Transition House's Full Story

The picture on our Home page was drawn by an eight year old girl, who we will call Mary. 
When Mary stayed at Transition House, she was always very happy and fun, and always very helpful to her mother. One of the volunteers had this to say about Mary: "She's so strong, that she can lift all of my 105 pounds. She tickles like a demon. She's smart, and has yet to lose a game of tic-tac-toe, to anyone in the house. She's so much fun to be around, and can make anyone smile."
When Mary stayed at Transition House, she also liked to sing, and draw pictures. One day, a volunteer asked Mary to draw a picture of Transition House. You can tell by the drawing on our Home page, Mary was very happy to have Transition House as a safe refuge for herself, and her mom.
Some History behind Transition House
In 1975, two formerly battered women opened their apartment to other women fleeing domestic violence. They called it Transition House, which became the first battered women's shelter in New England, only the second in the United States. At that time, "assault and battery" was a crime only when inflicted on a stranger: it was not illegal to beat your partner. Marital rape was considered a paradox. Discussion and studies of family violence centered on the psychological state of the victim and the failings of a marriage.
The opening of Transition House was a result of the efforts of thousands of women who rejected the notion that domestic violence was a psychological and private problem. The battered women's movement took hold when women recognized domestic violence as a social issue... one that could not be solved until we looked at the institutions that allowed violence against women to continue, and changed them.
In August of 1976, 5000 women marched in Boston in a "Women Support Women" march. The march helped raise funds to buy a 22-room, two-family house for Transition House. It also raised awareness of domestic violence, which resulted in many women becoming involved in the work against battering.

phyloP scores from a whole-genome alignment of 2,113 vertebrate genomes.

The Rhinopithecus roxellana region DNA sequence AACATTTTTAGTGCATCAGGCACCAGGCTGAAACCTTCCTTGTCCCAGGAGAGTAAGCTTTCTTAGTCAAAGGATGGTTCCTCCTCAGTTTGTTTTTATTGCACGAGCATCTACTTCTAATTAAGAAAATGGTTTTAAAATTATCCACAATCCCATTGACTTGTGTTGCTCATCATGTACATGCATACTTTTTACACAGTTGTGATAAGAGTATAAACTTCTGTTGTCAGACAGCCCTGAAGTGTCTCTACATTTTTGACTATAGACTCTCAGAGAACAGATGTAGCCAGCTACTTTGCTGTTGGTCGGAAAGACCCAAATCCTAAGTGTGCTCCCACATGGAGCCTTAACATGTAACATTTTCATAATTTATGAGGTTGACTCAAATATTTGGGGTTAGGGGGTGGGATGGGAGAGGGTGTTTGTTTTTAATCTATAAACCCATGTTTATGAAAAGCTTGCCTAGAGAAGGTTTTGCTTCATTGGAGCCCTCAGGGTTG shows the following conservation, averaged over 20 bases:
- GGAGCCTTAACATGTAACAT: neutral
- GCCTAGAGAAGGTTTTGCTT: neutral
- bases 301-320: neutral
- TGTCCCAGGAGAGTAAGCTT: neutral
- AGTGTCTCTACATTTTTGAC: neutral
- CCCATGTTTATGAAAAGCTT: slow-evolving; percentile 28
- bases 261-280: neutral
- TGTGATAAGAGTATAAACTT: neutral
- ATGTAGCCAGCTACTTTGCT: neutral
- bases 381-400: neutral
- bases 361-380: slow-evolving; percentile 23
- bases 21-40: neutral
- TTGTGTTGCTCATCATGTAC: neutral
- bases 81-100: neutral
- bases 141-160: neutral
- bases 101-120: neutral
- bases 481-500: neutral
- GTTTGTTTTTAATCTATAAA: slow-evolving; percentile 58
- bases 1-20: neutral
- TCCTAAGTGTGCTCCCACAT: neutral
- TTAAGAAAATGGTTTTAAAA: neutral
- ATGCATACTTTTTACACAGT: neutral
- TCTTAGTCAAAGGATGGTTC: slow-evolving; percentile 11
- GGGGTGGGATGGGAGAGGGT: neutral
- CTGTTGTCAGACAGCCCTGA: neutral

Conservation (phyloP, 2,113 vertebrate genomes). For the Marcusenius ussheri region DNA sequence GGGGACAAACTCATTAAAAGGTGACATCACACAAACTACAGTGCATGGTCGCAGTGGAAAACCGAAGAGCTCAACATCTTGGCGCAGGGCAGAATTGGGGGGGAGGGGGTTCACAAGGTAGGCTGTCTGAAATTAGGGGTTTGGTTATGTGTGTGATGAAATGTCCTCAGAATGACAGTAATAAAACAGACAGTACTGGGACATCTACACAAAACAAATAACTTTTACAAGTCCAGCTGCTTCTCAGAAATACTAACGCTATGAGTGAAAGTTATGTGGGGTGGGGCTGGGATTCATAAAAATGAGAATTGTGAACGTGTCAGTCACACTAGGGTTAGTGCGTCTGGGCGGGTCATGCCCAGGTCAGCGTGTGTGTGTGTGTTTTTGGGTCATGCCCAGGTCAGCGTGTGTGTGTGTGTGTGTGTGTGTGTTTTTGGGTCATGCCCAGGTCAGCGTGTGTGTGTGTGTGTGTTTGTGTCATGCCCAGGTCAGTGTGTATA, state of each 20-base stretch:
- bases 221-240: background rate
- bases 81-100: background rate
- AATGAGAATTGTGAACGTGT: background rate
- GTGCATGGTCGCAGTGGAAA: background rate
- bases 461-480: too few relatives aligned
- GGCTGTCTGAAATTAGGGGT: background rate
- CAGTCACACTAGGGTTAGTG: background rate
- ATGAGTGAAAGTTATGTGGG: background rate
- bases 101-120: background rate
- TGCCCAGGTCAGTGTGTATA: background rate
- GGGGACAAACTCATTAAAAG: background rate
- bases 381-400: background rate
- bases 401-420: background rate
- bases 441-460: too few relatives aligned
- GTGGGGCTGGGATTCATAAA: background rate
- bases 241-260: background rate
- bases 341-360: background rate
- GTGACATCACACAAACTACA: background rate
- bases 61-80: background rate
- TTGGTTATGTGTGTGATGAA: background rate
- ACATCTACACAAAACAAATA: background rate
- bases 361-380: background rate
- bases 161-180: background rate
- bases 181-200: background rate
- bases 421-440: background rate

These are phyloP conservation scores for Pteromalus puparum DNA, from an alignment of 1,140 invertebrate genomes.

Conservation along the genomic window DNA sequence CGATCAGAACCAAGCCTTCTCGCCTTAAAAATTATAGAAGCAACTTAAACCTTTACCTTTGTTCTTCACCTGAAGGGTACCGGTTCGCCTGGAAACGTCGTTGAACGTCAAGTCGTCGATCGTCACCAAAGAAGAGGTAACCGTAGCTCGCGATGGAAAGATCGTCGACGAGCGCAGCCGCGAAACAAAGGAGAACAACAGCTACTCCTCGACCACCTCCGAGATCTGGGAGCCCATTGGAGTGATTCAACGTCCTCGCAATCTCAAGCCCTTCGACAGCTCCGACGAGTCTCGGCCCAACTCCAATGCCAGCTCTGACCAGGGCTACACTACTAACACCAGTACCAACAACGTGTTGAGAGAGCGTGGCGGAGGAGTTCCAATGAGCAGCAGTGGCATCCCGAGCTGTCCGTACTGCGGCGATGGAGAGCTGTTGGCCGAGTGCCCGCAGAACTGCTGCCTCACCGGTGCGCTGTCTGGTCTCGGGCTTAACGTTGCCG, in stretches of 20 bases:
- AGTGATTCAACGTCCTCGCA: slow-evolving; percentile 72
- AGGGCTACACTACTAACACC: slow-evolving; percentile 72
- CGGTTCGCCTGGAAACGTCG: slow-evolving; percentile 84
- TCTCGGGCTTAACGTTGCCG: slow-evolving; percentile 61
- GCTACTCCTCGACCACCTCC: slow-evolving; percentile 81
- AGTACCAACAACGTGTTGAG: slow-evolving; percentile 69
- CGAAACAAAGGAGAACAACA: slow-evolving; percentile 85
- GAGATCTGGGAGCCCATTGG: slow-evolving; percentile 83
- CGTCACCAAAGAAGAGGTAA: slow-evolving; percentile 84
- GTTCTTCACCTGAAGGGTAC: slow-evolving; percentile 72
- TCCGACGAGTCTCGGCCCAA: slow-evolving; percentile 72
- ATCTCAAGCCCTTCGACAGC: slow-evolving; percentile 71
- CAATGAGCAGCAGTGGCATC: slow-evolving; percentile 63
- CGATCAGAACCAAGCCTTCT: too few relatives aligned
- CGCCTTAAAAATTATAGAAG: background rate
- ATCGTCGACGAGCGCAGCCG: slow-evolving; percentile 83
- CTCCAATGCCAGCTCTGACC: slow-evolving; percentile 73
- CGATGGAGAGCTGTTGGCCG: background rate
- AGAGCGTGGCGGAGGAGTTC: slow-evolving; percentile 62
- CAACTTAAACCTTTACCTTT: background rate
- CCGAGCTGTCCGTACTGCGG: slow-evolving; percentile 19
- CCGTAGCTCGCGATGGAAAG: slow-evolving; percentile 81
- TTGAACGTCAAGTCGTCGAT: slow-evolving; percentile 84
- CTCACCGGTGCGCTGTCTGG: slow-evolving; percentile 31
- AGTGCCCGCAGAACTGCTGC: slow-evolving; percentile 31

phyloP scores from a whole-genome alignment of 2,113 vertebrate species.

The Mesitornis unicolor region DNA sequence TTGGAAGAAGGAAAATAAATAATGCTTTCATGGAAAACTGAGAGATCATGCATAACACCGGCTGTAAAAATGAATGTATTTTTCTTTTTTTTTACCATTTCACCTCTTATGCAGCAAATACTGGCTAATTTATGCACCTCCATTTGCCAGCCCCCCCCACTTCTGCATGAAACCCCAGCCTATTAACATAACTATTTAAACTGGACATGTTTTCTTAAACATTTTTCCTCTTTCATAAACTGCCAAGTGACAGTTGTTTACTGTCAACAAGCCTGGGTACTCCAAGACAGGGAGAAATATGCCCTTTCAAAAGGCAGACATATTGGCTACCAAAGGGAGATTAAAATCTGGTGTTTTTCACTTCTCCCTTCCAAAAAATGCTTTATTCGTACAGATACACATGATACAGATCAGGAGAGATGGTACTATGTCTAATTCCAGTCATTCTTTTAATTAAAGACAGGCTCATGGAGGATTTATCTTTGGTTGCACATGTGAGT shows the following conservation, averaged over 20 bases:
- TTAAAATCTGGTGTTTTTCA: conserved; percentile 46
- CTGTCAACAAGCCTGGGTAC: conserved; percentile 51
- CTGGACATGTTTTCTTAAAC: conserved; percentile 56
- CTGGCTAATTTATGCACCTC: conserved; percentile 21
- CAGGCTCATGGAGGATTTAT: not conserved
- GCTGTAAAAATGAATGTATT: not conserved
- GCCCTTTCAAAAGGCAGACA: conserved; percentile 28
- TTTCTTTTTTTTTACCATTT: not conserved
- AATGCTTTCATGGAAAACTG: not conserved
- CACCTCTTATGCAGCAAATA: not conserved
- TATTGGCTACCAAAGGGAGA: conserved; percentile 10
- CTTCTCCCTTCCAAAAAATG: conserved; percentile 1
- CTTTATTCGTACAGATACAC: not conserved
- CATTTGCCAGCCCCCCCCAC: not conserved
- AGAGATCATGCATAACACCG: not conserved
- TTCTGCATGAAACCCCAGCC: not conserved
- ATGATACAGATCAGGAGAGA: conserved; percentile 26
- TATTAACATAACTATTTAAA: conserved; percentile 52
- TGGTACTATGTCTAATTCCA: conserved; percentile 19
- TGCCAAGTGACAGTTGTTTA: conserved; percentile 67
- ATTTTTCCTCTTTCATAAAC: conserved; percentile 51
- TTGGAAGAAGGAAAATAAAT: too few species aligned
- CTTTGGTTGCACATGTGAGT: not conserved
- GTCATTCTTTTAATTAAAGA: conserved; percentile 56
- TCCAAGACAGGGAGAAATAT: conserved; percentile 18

Now almost 25 years later, the important work done by these pioneers, and the continuing recognition of the problem by the community has resulted in many steps toward ending violence against women. The growth of battered women's shelters and the many resources sensitive to battered women's issues has provided women with choices and opportunities that before this were not available.
At Transition House, we believe that women need only knowledge of their rights and choices to succeed. Through our 24-hour hotline and shelter services, we are committed to spreading this knowledge. With a safe space, women are able to make these choices. They are also able to hear stories of other women, and offer each other support and understanding. One resident shared her story with us for our newsletter. This is what she told us:
One of the many people that Transition House has helped to change their lives. 
I came to the United States to be with my husband and his family who had settled in New York. Although I felt emotionally abused for many years, the first time that I was physically battered by my husband was when I became pregnant with my first child. I didn't know what to do. When I turned to my in-laws, they sided with my husband and did not believe me. When I turned to the police, they arrested my husband and put him in jail for a week. The doctor who treated my wounds asked me no questions. I had nowhere to go. I did not speak English, and I did not know about battered women's programs. When my husband came home from jail, things only got worse.
By the time I was pregnant with my second child, I thought I would never get away. I felt like a rat in a maze. That no matter where I turned, I would never get out of this house of terror. I thought either he would finally kill me, or I would kill myself.
One day, my friend Katherine called to ask if I wanted to move to Boston with her. I packed a small suitcase, taking my daughter, and left everything I knew behind. I had no place to live, no money, and no family in Boston. A few days later, I arrived at Transition House, seven months pregnant and scared. At first, the feelings of hopelessness continued and I cried every night alone in my room, worrying about my children and myself. But soon the other residents and staff, some of whom spoke my language, began to comfort me and share their own stories. I began to realize that I wasn't alone. Being pregnant and having my baby in the shelter was a million times better than when I was with my husband and his family. I knew that each night when I slept I didn't have to fear tomorrow, that at last I was safe.

You can find out more about Transition House by visiting their website at:  .
Nelson DeOliveira
Louis D. Brown
Deana Brisbois
Matthew Blek
Jason Harper
Transition House
Tara Coakley
Ahmed Ali Hashi
Cheryl Perkins